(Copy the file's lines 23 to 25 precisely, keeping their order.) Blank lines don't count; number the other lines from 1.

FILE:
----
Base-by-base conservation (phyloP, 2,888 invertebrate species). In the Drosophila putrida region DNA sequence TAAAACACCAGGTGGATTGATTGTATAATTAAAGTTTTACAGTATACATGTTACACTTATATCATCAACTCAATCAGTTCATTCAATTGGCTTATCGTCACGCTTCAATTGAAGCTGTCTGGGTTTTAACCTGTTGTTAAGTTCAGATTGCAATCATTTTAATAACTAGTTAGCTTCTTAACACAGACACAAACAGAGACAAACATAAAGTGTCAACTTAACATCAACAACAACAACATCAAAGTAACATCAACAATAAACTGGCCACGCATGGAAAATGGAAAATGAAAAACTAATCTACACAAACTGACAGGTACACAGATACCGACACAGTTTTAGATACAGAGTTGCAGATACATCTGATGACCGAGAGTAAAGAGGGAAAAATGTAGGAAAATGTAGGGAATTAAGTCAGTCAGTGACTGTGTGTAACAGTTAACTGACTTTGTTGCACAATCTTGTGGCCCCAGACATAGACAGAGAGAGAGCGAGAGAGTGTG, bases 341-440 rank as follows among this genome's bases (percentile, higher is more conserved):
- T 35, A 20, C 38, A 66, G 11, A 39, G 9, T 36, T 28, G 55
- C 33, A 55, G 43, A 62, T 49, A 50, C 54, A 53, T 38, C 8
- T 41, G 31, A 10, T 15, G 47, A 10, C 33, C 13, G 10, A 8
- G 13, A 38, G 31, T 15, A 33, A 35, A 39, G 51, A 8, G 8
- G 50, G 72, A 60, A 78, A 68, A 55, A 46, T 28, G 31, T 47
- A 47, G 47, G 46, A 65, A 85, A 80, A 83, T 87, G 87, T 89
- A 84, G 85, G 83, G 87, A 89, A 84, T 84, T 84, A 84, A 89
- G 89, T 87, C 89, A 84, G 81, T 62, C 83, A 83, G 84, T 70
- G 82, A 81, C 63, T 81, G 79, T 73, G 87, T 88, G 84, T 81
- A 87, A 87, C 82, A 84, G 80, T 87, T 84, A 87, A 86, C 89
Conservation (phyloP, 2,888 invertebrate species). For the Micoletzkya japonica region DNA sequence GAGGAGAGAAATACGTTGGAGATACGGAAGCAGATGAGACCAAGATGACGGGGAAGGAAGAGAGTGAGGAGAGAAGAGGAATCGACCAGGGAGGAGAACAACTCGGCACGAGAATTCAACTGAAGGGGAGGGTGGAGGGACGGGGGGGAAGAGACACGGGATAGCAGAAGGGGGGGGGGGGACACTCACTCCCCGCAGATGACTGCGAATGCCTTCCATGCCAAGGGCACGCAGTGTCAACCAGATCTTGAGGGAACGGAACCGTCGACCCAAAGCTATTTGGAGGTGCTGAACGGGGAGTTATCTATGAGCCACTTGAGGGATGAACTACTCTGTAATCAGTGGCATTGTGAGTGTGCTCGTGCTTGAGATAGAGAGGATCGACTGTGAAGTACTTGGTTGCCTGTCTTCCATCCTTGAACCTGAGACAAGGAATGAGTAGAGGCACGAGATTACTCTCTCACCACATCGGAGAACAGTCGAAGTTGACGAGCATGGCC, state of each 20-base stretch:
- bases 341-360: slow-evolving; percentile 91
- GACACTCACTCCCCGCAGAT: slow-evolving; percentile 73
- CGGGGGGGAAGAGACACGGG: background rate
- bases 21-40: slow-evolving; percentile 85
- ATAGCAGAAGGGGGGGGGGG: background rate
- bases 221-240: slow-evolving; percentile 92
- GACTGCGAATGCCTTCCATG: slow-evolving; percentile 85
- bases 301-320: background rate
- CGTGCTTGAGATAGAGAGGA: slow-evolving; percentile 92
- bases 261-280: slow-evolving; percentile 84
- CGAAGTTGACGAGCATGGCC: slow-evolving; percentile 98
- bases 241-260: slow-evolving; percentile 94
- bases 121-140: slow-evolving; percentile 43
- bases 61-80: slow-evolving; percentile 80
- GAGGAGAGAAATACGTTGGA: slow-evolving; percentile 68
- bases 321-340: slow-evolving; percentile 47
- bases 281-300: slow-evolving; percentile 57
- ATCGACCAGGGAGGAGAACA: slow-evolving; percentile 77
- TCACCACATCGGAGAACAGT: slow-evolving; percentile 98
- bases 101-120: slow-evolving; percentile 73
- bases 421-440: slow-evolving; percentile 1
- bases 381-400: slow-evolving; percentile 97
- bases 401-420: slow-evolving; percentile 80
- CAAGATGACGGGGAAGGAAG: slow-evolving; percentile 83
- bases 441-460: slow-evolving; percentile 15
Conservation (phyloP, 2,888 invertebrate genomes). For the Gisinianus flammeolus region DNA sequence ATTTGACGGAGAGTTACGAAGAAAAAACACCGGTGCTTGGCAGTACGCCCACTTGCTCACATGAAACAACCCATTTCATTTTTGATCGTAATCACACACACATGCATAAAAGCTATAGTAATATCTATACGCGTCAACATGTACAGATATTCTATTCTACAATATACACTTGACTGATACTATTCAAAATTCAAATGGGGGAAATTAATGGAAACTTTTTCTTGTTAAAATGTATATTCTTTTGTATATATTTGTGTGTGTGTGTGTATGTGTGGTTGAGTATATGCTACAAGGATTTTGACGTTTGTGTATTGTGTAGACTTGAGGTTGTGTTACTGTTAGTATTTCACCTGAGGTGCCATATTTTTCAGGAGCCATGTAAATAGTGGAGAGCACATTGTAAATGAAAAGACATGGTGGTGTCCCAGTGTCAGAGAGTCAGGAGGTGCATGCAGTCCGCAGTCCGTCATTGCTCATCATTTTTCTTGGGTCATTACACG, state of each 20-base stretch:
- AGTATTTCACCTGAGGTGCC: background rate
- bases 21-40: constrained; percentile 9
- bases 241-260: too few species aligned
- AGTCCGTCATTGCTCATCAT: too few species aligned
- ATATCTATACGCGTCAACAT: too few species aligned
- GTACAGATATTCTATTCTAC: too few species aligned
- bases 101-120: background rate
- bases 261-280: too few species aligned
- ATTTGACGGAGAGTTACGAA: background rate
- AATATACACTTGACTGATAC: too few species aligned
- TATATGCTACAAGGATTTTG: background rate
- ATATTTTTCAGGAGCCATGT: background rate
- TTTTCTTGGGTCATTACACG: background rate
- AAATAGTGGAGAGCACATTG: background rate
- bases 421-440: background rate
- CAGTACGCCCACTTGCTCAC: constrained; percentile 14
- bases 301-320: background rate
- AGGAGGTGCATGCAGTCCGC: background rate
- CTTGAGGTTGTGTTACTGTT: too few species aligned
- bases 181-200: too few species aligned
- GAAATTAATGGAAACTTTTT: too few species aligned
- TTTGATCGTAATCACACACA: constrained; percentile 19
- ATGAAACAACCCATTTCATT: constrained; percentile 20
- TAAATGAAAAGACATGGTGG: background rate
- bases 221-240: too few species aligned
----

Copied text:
- CGAAGTTGACGAGCATGGCC: slow-evolving; percentile 98
- bases 241-260: slow-evolving; percentile 94
- bases 121-140: slow-evolving; percentile 43